What Now? Republican Data Firm Spills Personal Information

It's being called the largest leak of voter information in history and "the mother lode." A conservative data firm exposed more than 198 million voter records (about 61 percent of the U.S. voting population) after saving the data to an unsecured Amazon cloud server for 12 days starting June 1st.

As you can imagine, this is a big no-no for any company, but it is especially damaging when the U.S. democratic process has already been hijacked by foreign actors during the 2016 presidential election. Experts have pointed out that the records contained all the data necessary to target certain voters and regions to sway the next election.

Sadly, poor digital security protocols and data breaches are not uncommon. Which is why it is vital for private businesses to invest in a cyber insurance policy to protect themselves from the financial, legal and reputation damages implicit in a data breach.

In Bad Faith
For a little background, Deep Root Analytics is a conservative data firm contracted by the Republic National Convention as part of a voter-analytics strategy. Specifically, the GOP is interested in people's political inclinations. This information is used to create detailed profiles on nearly 200 million Americans, as to better adjust messaging and coordinate efforts to capture crucial votes in upcoming elections.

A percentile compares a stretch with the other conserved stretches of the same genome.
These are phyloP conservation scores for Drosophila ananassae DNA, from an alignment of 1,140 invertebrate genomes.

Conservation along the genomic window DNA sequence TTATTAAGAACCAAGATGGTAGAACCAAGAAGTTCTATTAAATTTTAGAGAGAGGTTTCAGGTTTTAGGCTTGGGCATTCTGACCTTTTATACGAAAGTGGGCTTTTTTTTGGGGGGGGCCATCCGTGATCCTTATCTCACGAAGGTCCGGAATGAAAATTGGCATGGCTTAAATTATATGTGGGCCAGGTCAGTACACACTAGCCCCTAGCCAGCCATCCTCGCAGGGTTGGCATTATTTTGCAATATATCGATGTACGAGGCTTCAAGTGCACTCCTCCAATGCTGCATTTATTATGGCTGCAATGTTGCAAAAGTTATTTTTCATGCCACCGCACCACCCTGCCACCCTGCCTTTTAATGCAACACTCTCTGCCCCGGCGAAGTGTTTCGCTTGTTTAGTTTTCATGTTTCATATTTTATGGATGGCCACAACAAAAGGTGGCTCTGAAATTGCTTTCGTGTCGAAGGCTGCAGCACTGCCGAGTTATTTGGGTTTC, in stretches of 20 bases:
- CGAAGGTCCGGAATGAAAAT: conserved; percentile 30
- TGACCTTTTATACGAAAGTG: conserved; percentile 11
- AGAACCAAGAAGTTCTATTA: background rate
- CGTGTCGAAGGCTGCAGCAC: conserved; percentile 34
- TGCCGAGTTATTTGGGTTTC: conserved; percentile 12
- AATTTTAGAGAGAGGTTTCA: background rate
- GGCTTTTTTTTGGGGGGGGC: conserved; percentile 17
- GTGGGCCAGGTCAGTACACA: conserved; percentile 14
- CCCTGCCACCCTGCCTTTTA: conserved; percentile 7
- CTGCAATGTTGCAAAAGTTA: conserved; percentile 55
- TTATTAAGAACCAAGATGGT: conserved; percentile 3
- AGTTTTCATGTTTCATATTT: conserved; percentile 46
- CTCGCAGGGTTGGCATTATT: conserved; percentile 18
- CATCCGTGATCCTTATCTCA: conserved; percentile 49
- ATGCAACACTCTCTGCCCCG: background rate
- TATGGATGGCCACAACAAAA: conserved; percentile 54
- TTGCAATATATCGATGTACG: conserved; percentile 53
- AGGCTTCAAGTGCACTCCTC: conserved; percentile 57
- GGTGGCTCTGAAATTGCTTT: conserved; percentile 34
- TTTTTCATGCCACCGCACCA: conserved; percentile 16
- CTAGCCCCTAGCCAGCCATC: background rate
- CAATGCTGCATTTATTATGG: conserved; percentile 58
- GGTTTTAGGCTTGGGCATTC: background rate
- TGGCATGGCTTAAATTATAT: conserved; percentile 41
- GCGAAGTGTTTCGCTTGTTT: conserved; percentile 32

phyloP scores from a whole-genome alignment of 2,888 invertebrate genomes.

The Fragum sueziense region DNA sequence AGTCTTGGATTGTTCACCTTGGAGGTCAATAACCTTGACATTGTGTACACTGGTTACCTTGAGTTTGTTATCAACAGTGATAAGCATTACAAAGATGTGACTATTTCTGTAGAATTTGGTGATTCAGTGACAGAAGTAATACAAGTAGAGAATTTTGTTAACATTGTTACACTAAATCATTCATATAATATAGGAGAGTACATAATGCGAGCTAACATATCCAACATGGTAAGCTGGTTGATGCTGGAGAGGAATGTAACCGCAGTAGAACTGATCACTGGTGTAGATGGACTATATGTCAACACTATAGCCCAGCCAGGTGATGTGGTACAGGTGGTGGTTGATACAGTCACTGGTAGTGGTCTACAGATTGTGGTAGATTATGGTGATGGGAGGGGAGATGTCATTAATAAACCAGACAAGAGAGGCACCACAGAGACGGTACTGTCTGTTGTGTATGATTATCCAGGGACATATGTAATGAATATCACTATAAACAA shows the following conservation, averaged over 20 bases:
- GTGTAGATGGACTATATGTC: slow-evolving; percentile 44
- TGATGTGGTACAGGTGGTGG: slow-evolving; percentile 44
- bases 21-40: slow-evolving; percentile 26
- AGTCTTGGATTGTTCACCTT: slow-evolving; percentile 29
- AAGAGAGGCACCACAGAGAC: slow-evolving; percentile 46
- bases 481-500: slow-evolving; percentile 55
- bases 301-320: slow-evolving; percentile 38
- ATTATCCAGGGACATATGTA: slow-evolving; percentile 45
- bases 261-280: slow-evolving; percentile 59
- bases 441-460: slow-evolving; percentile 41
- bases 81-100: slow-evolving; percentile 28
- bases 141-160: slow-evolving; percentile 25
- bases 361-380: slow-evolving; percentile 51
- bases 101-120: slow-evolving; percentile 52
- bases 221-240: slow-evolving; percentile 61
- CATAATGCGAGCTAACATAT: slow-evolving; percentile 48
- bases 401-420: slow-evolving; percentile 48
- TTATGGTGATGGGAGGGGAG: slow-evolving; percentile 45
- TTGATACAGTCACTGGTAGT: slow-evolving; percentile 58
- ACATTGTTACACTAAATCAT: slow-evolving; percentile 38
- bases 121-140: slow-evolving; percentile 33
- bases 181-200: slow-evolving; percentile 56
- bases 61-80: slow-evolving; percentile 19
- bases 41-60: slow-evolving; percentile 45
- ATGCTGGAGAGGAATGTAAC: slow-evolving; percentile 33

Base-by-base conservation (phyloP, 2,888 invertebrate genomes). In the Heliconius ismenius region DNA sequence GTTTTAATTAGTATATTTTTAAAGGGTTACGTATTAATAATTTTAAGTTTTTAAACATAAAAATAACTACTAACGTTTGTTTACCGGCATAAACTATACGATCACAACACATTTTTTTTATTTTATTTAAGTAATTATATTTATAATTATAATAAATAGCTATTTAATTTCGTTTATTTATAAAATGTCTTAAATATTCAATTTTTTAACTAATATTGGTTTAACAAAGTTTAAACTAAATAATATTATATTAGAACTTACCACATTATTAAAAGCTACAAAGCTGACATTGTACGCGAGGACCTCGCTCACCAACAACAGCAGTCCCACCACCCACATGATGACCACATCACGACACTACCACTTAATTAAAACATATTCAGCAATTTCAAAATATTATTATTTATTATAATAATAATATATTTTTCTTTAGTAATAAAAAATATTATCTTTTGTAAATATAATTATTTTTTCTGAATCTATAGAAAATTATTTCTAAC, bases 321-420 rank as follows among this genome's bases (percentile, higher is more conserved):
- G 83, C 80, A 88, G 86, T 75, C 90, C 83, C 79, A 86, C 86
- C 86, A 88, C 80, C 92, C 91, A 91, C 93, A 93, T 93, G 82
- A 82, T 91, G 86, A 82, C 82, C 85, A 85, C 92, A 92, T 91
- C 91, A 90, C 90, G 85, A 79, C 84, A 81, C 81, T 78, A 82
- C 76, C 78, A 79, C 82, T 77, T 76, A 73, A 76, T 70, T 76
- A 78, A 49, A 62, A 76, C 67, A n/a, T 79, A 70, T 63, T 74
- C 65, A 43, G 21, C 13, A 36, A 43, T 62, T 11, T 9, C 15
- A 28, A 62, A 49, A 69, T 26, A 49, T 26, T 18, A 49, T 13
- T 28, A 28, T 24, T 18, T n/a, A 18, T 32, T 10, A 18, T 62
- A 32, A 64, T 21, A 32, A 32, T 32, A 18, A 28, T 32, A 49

Conducting this kind of research is pretty standard, but what makes this newsworthy is that the data was saved to the cloud without any password protection whatsoever, meaning that anyone could access this information along with voters' names, dates of birth, home addresses, phone numbers, registration details and assumed ethnicity and religion.

This is a veritable "gold mine" for anyone looking to target and manipulate voters, says ThreatModeler founder Archie Agarwal in an interview with Business Insider.

"Governments are made or broken on this. I don't even have words to describe it," Agarwal says. "If the Russians have this data, then they have targeted information that could allow them to try to swing the vote."

Russian-sponsored hackers have already weaponized data stolen from the Democratic National Convention and propagated fake news to manipulate public opinion.

The leak was first discovered by Chris Vickery, a cyber risk analyst at UpGuard who says he encounters data-breach situations like this every day.

"Companies don't realize their employees are cutting corners, and mistakes get made. It's absolutely an epidemic," Vickery says.

It's true. Research shows that employee negligence is the top cause of data breaches. Not to mention that the majority of online users fail to follow simple password protocols, including using a unique sign-in for every site and service and avoiding common alphanumeric combinations.

What Now?
No one knows yet whether Deep Root will face a lawsuit for exposing voters' personal information, but it's certainly not unheard of. If your small business suffers a similar breach of customer or client information, you could face heavy financial losses due to a class action lawsuit, damages to your reputation or extortion by a hacker.

So why not learn from Deep Roots mistake? Use robust passwords to protect your most valuable information in a secure and encrypted cloud or database. And invest in a cyber insurance policy just in case things go haywire. You'll be glad you did.

Interested in learning more about cyber insurance? Visit CyberPolicy today!

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